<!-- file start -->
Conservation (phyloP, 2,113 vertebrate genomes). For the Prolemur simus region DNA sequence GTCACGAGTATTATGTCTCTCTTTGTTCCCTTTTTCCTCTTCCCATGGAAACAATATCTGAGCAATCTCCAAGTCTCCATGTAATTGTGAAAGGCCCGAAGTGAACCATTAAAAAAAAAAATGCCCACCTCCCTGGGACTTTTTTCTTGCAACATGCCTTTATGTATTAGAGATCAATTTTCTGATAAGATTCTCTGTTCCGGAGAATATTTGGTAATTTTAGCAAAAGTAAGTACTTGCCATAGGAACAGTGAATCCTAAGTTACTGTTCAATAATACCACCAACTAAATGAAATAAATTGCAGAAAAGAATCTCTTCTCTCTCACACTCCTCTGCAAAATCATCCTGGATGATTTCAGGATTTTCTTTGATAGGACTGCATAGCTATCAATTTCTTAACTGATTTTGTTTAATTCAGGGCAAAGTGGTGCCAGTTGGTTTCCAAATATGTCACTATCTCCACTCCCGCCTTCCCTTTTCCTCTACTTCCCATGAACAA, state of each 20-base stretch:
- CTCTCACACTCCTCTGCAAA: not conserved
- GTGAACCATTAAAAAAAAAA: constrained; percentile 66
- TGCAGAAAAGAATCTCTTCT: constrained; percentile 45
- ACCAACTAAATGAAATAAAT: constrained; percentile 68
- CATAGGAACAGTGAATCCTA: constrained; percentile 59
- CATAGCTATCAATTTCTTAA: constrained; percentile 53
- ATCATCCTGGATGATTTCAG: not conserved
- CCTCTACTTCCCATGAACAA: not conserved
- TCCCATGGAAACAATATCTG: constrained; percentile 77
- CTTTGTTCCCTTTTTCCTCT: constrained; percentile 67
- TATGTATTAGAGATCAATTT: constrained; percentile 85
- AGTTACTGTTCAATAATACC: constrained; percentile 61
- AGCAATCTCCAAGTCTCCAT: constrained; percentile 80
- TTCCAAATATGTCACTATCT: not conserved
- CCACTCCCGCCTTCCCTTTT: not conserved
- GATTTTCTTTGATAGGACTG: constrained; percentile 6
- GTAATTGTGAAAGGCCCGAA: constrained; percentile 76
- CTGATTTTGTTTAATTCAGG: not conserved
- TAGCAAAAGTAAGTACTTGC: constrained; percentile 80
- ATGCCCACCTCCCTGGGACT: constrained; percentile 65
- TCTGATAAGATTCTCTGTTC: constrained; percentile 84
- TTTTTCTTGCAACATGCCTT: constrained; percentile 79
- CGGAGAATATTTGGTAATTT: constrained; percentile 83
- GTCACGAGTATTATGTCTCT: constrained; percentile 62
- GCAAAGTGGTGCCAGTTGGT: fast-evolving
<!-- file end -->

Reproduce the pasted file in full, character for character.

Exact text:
Conservation (phyloP, 2,113 vertebrate genomes). For the Prolemur simus region DNA sequence GTCACGAGTATTATGTCTCTCTTTGTTCCCTTTTTCCTCTTCCCATGGAAACAATATCTGAGCAATCTCCAAGTCTCCATGTAATTGTGAAAGGCCCGAAGTGAACCATTAAAAAAAAAAATGCCCACCTCCCTGGGACTTTTTTCTTGCAACATGCCTTTATGTATTAGAGATCAATTTTCTGATAAGATTCTCTGTTCCGGAGAATATTTGGTAATTTTAGCAAAAGTAAGTACTTGCCATAGGAACAGTGAATCCTAAGTTACTGTTCAATAATACCACCAACTAAATGAAATAAATTGCAGAAAAGAATCTCTTCTCTCTCACACTCCTCTGCAAAATCATCCTGGATGATTTCAGGATTTTCTTTGATAGGACTGCATAGCTATCAATTTCTTAACTGATTTTGTTTAATTCAGGGCAAAGTGGTGCCAGTTGGTTTCCAAATATGTCACTATCTCCACTCCCGCCTTCCCTTTTCCTCTACTTCCCATGAACAA, state of each 20-base stretch:
- CTCTCACACTCCTCTGCAAA: not conserved
- GTGAACCATTAAAAAAAAAA: constrained; percentile 66
- TGCAGAAAAGAATCTCTTCT: constrained; percentile 45
- ACCAACTAAATGAAATAAAT: constrained; percentile 68
- CATAGGAACAGTGAATCCTA: constrained; percentile 59
- CATAGCTATCAATTTCTTAA: constrained; percentile 53
- ATCATCCTGGATGATTTCAG: not conserved
- CCTCTACTTCCCATGAACAA: not conserved
- TCCCATGGAAACAATATCTG: constrained; percentile 77
- CTTTGTTCCCTTTTTCCTCT: constrained; percentile 67
- TATGTATTAGAGATCAATTT: constrained; percentile 85
- AGTTACTGTTCAATAATACC: constrained; percentile 61
- AGCAATCTCCAAGTCTCCAT: constrained; percentile 80
- TTCCAAATATGTCACTATCT: not conserved
- CCACTCCCGCCTTCCCTTTT: not conserved
- GATTTTCTTTGATAGGACTG: constrained; percentile 6
- GTAATTGTGAAAGGCCCGAA: constrained; percentile 76
- CTGATTTTGTTTAATTCAGG: not conserved
- TAGCAAAAGTAAGTACTTGC: constrained; percentile 80
- ATGCCCACCTCCCTGGGACT: constrained; percentile 65
- TCTGATAAGATTCTCTGTTC: constrained; percentile 84
- TTTTTCTTGCAACATGCCTT: constrained; percentile 79
- CGGAGAATATTTGGTAATTT: constrained; percentile 83
- GTCACGAGTATTATGTCTCT: constrained; percentile 62
- GCAAAGTGGTGCCAGTTGGT: fast-evolving